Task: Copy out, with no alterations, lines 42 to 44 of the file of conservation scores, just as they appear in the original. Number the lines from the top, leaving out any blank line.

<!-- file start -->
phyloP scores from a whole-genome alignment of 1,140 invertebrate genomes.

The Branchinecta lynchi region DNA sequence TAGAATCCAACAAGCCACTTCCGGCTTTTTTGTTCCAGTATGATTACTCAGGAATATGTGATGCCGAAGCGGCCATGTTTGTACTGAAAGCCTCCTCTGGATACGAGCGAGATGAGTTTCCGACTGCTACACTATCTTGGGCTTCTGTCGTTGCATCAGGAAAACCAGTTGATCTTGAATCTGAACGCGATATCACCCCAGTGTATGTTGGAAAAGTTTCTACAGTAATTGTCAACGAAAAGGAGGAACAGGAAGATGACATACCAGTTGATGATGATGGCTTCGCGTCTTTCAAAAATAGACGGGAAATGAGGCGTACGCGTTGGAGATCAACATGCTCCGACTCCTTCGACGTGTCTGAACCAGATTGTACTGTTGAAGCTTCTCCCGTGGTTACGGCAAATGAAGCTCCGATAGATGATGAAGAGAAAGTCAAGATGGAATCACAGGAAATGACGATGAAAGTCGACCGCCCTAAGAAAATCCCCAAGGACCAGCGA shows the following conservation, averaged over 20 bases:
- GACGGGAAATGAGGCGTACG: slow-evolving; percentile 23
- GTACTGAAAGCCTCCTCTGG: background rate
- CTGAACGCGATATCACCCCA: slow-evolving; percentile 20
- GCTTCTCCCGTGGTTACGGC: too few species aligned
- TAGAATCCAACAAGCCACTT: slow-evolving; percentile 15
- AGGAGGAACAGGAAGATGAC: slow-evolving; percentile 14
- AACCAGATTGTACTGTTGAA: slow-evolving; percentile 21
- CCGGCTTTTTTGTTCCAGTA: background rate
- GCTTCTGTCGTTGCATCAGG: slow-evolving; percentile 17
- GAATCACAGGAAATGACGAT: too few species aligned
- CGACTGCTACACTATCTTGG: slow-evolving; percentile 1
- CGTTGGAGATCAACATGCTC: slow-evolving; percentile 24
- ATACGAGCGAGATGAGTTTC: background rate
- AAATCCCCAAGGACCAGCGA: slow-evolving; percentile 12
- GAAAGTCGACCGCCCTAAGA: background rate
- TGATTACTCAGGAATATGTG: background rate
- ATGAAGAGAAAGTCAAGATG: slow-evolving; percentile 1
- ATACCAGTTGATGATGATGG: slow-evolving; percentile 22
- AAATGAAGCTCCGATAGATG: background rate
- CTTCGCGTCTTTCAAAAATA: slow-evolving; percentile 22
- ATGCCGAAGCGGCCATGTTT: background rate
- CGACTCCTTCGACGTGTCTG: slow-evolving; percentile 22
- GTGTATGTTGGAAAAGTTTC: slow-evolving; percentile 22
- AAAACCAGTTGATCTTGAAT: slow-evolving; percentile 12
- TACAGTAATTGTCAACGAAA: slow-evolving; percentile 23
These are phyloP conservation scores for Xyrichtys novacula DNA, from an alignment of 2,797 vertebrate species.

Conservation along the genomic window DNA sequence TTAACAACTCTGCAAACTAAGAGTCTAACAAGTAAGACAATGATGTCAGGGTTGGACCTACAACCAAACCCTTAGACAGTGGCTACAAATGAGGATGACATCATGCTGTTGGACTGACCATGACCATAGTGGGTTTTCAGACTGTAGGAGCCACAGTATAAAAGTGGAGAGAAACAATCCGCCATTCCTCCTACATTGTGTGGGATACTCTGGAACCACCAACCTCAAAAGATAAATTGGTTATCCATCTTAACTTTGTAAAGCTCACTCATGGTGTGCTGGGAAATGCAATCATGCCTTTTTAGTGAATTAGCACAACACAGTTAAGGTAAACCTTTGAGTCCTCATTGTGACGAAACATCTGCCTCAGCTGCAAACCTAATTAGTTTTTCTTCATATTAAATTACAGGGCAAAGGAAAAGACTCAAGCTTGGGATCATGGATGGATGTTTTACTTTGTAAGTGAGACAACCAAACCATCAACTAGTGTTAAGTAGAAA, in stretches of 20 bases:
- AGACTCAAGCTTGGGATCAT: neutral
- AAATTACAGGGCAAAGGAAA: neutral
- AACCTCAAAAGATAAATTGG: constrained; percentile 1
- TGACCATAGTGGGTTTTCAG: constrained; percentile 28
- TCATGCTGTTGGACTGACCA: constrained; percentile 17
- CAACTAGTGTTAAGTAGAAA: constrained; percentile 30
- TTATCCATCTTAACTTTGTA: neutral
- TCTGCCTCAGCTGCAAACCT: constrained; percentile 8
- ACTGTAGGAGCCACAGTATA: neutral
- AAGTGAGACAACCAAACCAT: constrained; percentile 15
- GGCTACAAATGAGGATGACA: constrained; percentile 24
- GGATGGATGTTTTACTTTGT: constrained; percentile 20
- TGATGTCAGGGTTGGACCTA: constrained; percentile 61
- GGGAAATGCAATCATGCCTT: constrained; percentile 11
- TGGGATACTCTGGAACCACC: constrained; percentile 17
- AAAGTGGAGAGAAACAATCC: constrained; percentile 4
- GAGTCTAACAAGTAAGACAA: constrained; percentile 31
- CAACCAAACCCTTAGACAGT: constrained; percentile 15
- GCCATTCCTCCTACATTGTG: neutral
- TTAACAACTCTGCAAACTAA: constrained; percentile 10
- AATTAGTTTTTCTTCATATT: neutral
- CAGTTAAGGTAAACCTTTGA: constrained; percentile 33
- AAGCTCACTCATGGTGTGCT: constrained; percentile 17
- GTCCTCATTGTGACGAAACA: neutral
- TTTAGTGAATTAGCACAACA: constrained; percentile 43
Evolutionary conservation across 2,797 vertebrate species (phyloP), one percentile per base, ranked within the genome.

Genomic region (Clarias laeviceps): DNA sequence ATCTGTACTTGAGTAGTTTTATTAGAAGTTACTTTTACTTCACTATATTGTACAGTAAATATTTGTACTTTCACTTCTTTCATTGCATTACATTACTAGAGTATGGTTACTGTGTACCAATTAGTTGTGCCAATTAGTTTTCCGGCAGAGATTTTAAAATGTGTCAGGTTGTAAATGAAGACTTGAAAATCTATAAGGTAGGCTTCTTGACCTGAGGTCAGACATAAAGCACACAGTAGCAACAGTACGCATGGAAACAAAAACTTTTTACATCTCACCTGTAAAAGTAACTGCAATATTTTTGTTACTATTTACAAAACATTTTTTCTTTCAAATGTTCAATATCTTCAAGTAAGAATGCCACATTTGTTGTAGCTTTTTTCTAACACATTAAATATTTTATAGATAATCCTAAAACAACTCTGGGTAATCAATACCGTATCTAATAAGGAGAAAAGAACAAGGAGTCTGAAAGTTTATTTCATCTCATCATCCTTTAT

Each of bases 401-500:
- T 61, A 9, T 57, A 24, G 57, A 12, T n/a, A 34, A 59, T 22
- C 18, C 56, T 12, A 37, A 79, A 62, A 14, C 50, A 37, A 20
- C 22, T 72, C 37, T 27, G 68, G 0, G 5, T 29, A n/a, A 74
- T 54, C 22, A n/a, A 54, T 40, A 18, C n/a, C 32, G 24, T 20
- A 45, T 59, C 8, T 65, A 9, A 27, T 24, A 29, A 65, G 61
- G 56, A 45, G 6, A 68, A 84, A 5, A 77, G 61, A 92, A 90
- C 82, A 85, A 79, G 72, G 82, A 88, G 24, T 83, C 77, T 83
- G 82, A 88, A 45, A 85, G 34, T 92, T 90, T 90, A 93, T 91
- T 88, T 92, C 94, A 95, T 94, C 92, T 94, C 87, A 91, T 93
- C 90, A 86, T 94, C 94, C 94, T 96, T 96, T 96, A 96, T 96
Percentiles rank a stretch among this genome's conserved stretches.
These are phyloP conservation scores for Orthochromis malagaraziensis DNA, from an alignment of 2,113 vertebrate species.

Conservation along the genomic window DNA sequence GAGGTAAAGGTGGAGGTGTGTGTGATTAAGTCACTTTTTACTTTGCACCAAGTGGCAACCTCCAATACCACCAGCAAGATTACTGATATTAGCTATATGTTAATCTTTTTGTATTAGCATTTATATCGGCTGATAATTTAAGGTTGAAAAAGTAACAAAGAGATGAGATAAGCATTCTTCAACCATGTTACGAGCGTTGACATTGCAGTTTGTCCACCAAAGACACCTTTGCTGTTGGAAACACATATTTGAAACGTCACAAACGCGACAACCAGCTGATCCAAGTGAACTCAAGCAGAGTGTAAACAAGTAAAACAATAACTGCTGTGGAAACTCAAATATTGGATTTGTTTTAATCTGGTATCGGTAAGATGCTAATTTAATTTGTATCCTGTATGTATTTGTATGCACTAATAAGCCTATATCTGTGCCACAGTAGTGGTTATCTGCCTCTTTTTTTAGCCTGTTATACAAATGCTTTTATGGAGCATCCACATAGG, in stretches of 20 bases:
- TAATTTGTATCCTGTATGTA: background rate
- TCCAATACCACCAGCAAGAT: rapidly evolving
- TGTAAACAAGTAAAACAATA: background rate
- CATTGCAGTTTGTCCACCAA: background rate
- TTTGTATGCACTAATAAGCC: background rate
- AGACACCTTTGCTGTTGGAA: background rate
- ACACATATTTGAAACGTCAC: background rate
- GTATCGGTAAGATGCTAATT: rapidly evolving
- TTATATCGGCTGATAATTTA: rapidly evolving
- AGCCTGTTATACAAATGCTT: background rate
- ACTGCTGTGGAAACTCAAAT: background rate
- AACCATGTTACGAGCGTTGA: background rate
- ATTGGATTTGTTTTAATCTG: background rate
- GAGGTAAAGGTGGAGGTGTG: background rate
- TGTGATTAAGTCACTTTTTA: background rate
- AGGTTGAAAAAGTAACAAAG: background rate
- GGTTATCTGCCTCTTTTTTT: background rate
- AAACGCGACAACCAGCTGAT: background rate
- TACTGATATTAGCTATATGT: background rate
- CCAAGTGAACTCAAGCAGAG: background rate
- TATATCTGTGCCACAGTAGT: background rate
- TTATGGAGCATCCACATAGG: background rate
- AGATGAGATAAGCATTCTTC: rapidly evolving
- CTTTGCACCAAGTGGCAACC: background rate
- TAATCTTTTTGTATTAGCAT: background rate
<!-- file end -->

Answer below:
- TGATGTCAGGGTTGGACCTA: constrained; percentile 61
- GGGAAATGCAATCATGCCTT: constrained; percentile 11
- TGGGATACTCTGGAACCACC: constrained; percentile 17